Wai-O-Tapu - Geothermal Wonderland Rotorua Reviews
Rotorua Aug 25, 2008
So I am new to this but i'll try my best lol.
anyway, Rotorua is probably one of New Zealands biggest tourist attractions, and deservedly so.... I should know i've been there 5 times ( as a tourist) lol.
I'd reccomend going in the winter if you plan to go....it's nice to sit in the hot pools while its raining and cold etc.
while there you will see heaps of places promoting "thermals" etc. dont be fooled!.
1. geysers spring up all around rotorua so rest assured werever you stay, the hot baths wil be geothermal.
2. the only real place that you should fork out money for is Wai-o-tapu, or whakarewarewa, as it was formerly known. The pohutu geysur is here and heaps of mud pools etc, very wonderfull. Another good place is "craters of the moon", its less expensive and quite good.
3. besides these two places I would not pay for the other "geothermal sites" they are inferior and offer nothing that the afforementioned doesnt.
4. In the middle of Roturua is a free geothermal park, which is pretty good, considering its free.
I'd say that pretty much covers it lolol. ask me if you want to know anything else lolol.
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Oct 20, 2007
Wai-O-Tapu... or in English "Sacred Waters". Wai-O-Tapu is a massive geothermic area that is open to the public to explore (at a fee of course). It is advertised as "a wonderland of stunning geothermal activity". And for the first time visit, it could be just that.
Wai-O-Tapu was my first experience seeing any sort of geothermal activity. Now-a-days bubbling pools, geysers, and that sulfur smell make me yawn, but for a first time experience you can't beat Wai-O-Tapu.
Wai-O-Tapu houses the widest variety of geothermal activity in a single area (from my experience). In other countries you may find a geyser here, a hot pool there, a mud pit somewhere else. Wai-O-Tapu has it all in one place. But don't get any ideas of bringing your bathing suit. Most of the water in the park is hot enough to burn you instantaneously (and there are plenty of signs to remind you of that).
The most famous sites of Wai-O-Tapu include: the Lady Knox Geyser, the mud pools, and the Champagne Pool.
The Lady Knox Geyser goes off daily at 10:15 AM and reaches heights of 20 meters. Arrive early to get your vantage point from the small man made amphitheater. You should be there no later than 10:00 AM to make sure you hear the park authority's introductions. The geyser doesn't naturally go off at 10:15 AM, instead a park authority will show up, give you some history about the geyser and will pour some soap into the top of the geyser to make it go off. The geyser can errupt naturally on its own, but it would not do so on a regular basis, making witnessing its eruption nearly impossible.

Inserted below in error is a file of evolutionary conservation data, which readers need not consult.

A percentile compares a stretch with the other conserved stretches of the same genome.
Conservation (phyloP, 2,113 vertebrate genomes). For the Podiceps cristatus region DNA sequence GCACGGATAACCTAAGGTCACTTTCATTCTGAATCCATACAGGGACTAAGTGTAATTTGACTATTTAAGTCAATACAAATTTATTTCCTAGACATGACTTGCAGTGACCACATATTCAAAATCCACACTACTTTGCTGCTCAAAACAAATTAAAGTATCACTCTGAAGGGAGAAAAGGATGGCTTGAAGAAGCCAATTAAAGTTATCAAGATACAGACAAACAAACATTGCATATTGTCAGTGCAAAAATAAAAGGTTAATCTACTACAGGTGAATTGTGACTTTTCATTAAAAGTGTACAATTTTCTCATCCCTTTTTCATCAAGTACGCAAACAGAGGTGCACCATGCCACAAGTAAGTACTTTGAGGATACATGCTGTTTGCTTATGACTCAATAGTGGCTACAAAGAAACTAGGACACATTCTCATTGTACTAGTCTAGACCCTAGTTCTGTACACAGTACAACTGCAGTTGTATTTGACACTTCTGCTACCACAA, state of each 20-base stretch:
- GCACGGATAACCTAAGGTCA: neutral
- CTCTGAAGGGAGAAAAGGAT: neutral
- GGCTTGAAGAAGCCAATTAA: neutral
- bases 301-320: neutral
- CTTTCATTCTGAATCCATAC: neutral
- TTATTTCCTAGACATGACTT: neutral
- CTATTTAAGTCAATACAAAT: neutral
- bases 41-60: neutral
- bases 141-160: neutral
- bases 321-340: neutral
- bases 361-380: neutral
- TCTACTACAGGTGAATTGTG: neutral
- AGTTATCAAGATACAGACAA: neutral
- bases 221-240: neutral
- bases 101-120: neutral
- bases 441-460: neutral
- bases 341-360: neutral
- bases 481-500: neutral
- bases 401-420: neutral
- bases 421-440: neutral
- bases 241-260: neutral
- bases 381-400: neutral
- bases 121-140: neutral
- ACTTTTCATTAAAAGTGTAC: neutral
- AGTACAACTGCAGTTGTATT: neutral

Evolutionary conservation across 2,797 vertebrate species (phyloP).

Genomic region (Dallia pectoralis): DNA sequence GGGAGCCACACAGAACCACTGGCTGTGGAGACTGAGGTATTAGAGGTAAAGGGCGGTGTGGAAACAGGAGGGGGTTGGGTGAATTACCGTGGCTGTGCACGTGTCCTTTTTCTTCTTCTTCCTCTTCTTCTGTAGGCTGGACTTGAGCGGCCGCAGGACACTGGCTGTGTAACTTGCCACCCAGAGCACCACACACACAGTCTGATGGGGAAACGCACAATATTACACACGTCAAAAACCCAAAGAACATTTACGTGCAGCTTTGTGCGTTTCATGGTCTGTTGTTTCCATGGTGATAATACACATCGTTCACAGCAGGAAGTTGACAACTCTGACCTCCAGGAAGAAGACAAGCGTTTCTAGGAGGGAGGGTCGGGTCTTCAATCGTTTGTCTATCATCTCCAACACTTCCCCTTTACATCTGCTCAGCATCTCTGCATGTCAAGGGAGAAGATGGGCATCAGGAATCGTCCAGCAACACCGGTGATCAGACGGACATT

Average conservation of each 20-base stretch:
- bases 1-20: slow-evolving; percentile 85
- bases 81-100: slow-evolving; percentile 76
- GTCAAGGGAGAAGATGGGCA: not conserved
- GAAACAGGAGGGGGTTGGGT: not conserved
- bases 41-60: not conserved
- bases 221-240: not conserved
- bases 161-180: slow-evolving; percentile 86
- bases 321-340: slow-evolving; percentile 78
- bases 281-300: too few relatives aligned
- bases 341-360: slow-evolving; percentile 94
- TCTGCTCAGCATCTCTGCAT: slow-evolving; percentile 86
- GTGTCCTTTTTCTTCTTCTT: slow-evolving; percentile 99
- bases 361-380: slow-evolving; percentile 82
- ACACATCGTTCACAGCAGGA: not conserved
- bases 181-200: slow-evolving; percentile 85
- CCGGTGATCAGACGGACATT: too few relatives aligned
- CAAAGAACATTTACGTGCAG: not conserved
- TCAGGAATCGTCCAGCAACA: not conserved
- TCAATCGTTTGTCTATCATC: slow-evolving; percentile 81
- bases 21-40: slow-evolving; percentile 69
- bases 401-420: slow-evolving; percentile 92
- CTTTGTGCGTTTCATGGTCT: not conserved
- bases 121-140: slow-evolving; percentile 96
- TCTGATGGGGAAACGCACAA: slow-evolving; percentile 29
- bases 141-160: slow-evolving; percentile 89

The mud pools are... well.. bubbling mud pools. This site can be hit or miss. Depending on the fluidity of the mud, you might see some amazing patterns in the mud, or you might see nothing at all. Check out the Wai-O-Tapu website for some amazing photographs. Unfortunately, the day I went wasn't too spectacular.
The Champagne Pool is best known for its bright red/orange rim and constant bubbling (as a result of carbon dioxide being released). The water remains at a steamy 74 degess Celsius and contains traces of gold, silver, mercury, arsenic and antimony. It runs about 64 meters in diameter and 62 meters deep.
The sulfur smell can be bad, but no worse than Rotorua itself. If you are concerned about it or highly sensitive, pack some Vicks Vapor Rub and put some in/under your nose.
The sites at Wai-O-Tapu are probably some of the most colorful geothermal areas in the world. But the weather, specifically the light, will have a dramatic impact on just how colorful your experience will be. Unfortunately, I went on an overcast day. And while I enjoyed my time at the park, the grey of the sky did little to pronouce the colors of the pools and caverns. You can google the internet for photographs of Wai-O-Tapu you'll see a noticable difference on just what sunlight will do for your photos!
The cost is about $27.50 (New Zealand). You can tour the park at your leisure, so there is no rush. Most accomodations can arrange transportation for you. Most will also allow you the option to extend the trip to Waimangu (a less active area, but still an enjoyable stroll).
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